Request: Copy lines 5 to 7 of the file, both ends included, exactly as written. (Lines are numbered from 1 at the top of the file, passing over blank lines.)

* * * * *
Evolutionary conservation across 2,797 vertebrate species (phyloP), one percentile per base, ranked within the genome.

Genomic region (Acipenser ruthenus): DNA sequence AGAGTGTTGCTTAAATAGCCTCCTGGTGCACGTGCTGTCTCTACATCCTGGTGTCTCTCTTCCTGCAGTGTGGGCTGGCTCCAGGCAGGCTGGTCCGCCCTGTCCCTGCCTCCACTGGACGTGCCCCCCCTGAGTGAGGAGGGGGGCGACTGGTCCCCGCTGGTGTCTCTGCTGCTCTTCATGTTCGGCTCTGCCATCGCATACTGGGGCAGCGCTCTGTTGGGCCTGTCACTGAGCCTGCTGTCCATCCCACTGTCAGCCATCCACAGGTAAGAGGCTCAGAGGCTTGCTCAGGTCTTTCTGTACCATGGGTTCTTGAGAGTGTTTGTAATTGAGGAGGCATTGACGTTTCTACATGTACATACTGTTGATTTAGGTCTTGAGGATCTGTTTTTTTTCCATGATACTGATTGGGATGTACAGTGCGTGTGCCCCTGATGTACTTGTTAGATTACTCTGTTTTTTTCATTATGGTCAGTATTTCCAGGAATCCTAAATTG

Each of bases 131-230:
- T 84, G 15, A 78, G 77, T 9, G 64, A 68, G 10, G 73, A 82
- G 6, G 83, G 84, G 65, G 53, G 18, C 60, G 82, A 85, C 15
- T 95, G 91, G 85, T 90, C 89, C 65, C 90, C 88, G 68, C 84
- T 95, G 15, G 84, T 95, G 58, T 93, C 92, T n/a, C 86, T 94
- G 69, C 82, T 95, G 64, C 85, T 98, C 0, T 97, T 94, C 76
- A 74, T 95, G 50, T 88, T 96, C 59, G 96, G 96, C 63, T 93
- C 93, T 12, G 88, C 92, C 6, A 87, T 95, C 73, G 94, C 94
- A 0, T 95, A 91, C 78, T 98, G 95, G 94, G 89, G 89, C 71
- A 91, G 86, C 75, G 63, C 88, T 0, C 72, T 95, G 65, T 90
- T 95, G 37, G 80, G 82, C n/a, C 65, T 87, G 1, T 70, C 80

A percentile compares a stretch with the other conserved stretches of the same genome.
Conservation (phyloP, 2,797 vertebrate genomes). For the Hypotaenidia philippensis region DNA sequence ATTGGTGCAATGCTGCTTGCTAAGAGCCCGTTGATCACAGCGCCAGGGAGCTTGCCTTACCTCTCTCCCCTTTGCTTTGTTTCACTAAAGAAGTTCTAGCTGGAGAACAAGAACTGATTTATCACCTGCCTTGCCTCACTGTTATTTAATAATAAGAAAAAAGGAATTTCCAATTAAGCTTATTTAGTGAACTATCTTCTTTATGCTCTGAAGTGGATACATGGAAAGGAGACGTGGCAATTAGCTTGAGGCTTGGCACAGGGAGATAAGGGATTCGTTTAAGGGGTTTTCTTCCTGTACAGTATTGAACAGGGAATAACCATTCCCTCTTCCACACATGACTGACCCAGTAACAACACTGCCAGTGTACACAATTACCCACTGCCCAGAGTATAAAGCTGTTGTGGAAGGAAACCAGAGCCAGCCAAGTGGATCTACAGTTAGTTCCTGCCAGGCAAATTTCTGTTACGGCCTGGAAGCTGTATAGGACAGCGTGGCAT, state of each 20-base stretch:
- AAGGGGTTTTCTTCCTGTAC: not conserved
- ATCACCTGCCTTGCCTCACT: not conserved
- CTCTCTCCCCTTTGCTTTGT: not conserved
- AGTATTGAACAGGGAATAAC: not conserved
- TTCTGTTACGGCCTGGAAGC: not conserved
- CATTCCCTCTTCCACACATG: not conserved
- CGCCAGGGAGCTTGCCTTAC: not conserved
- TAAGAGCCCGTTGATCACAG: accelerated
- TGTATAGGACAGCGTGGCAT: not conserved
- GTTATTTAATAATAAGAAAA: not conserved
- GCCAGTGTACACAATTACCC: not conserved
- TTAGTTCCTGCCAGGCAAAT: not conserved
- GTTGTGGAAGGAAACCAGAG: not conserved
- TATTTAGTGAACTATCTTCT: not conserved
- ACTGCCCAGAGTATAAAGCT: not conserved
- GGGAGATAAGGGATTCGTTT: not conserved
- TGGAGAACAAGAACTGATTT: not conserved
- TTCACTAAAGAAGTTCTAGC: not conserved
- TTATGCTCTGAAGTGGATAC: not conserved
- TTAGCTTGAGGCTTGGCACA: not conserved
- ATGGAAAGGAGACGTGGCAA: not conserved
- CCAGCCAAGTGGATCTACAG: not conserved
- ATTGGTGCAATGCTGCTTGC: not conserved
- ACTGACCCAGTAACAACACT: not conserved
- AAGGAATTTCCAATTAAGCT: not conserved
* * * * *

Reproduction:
- G 6, G 83, G 84, G 65, G 53, G 18, C 60, G 82, A 85, C 15
- T 95, G 91, G 85, T 90, C 89, C 65, C 90, C 88, G 68, C 84
- T 95, G 15, G 84, T 95, G 58, T 93, C 92, T n/a, C 86, T 94